Published September 26, 2017
It's been 40 years since a total solar eclipse was visible in the United States.
On Monday, Aug. 21, the event that millions have anticipated will unfold when the moon passes directly in front of the sun.
The path of totality stretches from Lincoln Beach, Oregon, to Charleston, South Carolina. In this swath, the moon will completely cover the sun and the sun's atmosphere, known as the corona. During an eclipse, a halo appears around the sun.
Outside of the path of totality, observers will see a partial eclipse.
However, storms and cloudy conditions may spoil the view for some.
AccuWeather Meteorologist Dave Samuhel said the best weather conditions will stretch from the interior Northwest into Kansas and Nebraska.
Clear skies will offer ideal views of the eclipse.
However, farther west, clouds could fill skies in Oregon, especially west of the Cascades and near the Pacific Ocean, Samuhel said.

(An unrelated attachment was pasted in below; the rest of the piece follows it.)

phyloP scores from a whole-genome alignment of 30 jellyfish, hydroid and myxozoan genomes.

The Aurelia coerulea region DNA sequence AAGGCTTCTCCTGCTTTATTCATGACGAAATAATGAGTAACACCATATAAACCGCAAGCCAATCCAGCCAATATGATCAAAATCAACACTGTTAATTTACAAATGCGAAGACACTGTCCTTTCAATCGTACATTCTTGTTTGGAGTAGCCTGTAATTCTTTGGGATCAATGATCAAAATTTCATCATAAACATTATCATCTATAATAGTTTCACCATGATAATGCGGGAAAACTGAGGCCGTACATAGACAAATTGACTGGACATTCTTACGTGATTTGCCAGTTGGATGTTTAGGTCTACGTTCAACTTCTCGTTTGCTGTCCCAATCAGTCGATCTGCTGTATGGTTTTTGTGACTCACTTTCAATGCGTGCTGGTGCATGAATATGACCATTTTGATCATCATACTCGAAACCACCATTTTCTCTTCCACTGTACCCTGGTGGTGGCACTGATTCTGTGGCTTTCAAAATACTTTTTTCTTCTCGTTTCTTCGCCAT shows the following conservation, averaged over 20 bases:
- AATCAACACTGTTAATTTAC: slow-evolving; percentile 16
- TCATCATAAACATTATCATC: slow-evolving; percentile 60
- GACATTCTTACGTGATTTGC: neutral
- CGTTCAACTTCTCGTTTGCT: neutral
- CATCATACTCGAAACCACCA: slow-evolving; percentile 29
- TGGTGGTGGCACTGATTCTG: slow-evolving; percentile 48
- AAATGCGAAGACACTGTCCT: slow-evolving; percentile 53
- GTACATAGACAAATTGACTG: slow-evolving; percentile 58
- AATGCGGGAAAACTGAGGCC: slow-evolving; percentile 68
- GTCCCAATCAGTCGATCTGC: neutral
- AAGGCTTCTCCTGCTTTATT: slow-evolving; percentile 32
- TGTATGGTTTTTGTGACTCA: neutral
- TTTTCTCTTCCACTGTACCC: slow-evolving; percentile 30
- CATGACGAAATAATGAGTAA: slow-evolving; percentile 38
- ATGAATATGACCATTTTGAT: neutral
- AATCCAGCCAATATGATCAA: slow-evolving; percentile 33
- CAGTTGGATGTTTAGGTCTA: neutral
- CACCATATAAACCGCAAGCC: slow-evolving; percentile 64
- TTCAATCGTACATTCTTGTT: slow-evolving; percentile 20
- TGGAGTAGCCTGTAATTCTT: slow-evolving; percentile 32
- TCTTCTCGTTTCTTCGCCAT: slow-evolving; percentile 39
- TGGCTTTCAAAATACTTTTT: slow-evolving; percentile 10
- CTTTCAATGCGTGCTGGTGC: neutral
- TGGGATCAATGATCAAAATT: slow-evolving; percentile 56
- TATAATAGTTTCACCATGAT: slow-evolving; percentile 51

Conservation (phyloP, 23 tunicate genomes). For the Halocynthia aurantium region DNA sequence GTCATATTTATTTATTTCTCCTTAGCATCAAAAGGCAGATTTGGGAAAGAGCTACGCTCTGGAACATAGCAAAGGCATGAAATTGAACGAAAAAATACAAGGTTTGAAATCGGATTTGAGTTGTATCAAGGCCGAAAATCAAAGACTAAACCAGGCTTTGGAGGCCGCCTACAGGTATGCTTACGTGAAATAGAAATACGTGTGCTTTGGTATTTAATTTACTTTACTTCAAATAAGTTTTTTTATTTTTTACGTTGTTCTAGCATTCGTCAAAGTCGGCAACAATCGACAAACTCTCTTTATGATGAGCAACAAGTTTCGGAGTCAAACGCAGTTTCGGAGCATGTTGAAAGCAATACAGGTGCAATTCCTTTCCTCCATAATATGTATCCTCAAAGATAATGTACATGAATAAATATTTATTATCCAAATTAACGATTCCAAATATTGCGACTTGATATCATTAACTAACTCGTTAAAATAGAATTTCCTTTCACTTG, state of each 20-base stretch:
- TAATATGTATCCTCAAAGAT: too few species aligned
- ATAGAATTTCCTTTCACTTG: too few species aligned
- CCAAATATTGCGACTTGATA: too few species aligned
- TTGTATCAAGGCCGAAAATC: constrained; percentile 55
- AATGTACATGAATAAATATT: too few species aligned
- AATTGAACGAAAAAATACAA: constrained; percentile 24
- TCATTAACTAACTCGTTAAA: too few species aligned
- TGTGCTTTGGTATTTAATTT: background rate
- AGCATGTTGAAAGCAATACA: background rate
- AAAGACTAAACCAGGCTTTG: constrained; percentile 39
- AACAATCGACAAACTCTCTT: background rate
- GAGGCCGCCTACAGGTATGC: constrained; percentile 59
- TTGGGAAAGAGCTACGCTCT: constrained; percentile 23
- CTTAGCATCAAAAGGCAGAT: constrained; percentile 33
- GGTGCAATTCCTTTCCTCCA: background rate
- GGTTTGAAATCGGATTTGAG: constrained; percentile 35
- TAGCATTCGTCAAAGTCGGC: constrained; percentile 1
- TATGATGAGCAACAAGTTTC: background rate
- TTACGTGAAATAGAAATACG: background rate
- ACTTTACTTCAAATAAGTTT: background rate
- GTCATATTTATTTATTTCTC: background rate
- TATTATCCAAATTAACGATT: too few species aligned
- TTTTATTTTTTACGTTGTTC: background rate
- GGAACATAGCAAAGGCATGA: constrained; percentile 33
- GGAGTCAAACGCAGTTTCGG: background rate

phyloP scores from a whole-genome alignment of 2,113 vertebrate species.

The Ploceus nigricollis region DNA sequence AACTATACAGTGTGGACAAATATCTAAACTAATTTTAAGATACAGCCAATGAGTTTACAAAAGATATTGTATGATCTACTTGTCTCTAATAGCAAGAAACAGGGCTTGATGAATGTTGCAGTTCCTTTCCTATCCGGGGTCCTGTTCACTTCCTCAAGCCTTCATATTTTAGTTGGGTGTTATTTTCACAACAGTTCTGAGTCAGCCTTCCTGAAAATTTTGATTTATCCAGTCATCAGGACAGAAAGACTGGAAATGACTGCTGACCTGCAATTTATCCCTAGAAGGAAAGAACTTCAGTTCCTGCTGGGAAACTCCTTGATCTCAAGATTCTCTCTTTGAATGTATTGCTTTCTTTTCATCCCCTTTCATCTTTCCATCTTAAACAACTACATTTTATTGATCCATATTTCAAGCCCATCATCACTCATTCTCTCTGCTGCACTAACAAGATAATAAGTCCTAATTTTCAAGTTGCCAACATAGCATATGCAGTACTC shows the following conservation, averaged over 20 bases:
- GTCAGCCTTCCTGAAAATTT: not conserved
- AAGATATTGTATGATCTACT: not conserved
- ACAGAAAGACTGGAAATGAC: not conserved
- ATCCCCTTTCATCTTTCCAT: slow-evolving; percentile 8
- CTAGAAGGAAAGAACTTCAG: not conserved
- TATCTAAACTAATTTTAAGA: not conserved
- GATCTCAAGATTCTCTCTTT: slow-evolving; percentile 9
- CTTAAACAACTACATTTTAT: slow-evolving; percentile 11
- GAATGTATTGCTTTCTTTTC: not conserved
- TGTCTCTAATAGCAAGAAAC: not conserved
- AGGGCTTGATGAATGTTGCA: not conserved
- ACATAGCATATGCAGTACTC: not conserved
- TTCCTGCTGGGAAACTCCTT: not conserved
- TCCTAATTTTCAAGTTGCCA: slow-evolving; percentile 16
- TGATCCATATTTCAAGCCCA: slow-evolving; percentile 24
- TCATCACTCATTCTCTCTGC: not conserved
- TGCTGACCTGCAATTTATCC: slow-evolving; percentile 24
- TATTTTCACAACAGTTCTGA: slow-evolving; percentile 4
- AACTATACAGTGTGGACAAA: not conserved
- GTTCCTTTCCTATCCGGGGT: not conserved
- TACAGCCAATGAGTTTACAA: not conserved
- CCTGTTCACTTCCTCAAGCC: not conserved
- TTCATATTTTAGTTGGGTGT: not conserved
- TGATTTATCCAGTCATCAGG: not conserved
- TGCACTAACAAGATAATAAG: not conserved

In the Southwest, the timing of the eclipse will help in terms of cloud cover, AccuWeather Senior Meteorologist John Feerick said.
"There will continue to be some monsoonal moisture in place over the Southwest, but because the eclipse occurs, there a little earlier in the day and most of the thunderstorms are likely to occur in the afternoon," he said.
Along the Mississippi River in Missouri and Kentucky, where the greatest eclipse occurs, clear skies are likely.
"A spotty thunderstorm could bring localized clouds, but most of the day should be clear," Samuhel said.
A higher risk for scattered showers and thunderstorms is possible from Missouri to the Southeast coast. Fortunately, no area looks to be particularly cloudy.
While some indications point toward a potential tropical system forming north of the Caribbean next weekend, conditions could change, Samuhel said. At this point, the system will likely be offshore and impact the Southeast after the eclipse is over.
"Cloud cover may be an issue for viewing across the mid-Atlantic states with a storm system potentially moving through on Aug. 21," Freerick said. The timing of the storm may make a big difference in the viewing conditions across the northeastern U.S.